When I interviewed for my current position of Records Management Archivist about 16 months ago, I was asked to present my vision for a records management program in a “modern university.” Although I stand by that vision and believe we are making good progress toward most of the ideals I enumerated in that presentation, there is one that leaps out to me today as particularly naïve:
“Records management services are integrated into and actively support the operations of all records-producing offices, departments and groups.”
Through this characteristic, I was attempting to encompass both the ideal of comprehensiveness and the value of records management to the daily activities of the campus. It is the former of these, comprehensiveness, which now feels the least realistic of all my stated goals. In fact, I would go so far as to say that I have nearly abandoned it in favor of a strategically limited approach that, while it makes sense for my context, I have struggled to find support or guidance for in the records management literature.
Although the ISO standard on records management does not use the term comprehensive, it does define the very field itself as “responsible for the efficient and systematic control” of records and the field has routinely interpreted “efficient and systematic” to imply comprehensive. For example, ARMA states in the Information Governance Maturity Model that the Generally Accepted Recordkeeping Principles (GARP) are “essential for … designing comprehensive and effective information governance programs.” Similarly, Shepherd and Yeo write in their records management textbook that RM programs should be “effective across the organization as a whole” (p. 22).
Yet this ideal, while frequently embraced, is not the reality for many records management practitioners, especially those who are based in archives. A survey conducted by the Lone Arrangers Roundtable of the Society of American Archivists in summer 2012 found that, of 182 respondents, only those working in a business or government repository were likely to have “a centralized/comprehensive records management program … in the organization.” The remaining 146 respondents were more likely to have a “decentralized” program, be building a program or have nothing at all in place.
This survey was used to underpin guidance published in January 2013 titled Records Management for Lone Arrangers. This guidance, while concise, basic and potentially very valuable to its audience, is also very traditional in that it implicitly promotes a comprehensive approach that begins with a records survey of “information at an institution” (p. 11) and progresses through the development of a retention schedule that, if functions-based, requires that “you must determine all the key functions within your institution” (p. 15). What if this comprehensive approach is neither realistic nor desirable, however?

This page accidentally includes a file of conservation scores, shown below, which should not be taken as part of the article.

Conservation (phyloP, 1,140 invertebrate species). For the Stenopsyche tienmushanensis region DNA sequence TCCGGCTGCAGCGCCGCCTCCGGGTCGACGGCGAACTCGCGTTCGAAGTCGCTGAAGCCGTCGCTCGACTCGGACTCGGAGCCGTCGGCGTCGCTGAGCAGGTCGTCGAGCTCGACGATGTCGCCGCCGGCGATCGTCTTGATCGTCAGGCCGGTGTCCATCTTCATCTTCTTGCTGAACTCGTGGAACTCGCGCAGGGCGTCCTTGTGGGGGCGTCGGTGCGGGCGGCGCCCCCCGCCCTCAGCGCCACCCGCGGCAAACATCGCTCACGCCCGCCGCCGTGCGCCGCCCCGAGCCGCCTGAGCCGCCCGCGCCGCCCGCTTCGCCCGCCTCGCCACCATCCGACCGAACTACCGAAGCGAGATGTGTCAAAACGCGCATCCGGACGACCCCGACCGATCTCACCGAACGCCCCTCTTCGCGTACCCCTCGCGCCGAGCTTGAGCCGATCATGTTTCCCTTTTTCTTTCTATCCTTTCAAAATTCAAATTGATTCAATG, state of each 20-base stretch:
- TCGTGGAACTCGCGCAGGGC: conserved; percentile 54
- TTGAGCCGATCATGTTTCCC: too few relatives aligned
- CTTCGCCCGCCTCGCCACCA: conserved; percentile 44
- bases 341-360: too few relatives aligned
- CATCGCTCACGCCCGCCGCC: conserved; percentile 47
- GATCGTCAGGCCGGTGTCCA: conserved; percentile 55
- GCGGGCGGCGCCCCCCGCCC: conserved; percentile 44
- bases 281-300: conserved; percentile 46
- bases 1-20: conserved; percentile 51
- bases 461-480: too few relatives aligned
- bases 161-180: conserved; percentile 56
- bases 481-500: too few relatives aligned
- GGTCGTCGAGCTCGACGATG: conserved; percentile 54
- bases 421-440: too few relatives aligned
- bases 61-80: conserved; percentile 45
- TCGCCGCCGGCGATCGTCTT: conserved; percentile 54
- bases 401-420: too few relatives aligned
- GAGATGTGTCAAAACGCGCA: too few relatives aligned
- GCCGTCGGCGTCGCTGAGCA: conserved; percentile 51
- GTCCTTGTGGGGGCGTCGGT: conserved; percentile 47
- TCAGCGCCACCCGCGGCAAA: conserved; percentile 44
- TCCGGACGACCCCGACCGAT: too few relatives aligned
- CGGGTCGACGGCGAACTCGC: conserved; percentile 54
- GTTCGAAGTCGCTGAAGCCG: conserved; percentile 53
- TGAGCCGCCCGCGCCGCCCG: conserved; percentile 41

In the field of born-digital archives, there has been a movement over the past few years to encourage practitioners, especially those with limited resources, to begin to tackle what can seem like insurmountable or incomprehensible problems through very specific, practice-based guidance. Propelled by the urgency of digital preservation concerns, Chris Prom, OCLC Research, the National Digital Stewardship Alliance and others have promoted the need to do something over the need to pursue a single, absolute ideal. As Ricky Erway wrote in one of the OCLC reports, practitioners should begin by embracing four principles, the third of which is, “Don’t let the first two principles be obstacles to action. “
This shift feels similar to the shift that has occurred as the principles of “MPLP” have gone from radical or exotic to typical and commonsense. No longer are archival processors expected to fully process one collection before moving on to the next, an approach that led over the course of decades to unmanageable backlogs. Instead, flexible, iterative, context-dependent methodologies have been developed that, like the guidance on born-digital materials, allows practitioners a concrete place to start when faced with seemingly insurmountable challenges.
For me and, I suspect, many others who are working to build records management programs, the most seemingly insurmountable of the many challenges we face is the goal of comprehensiveness. I believe there are professionally responsible and systematic ways to develop a program that have more in common with the methodologies of the “do something” digital preservation crowd and MPLP than they do with those promoted by most records management resources. However, I feel somewhat alone and professionally unsupported in this pursuit.
So what say you? Do you also find comprehensiveness to be a daunting goal? Is it possible to both be a responsible records professional and to not directly focus on comprehensiveness as a goal? What does that look like? Does the guidance I’m looking for already exist? If not, would you be interested in it if it did exist?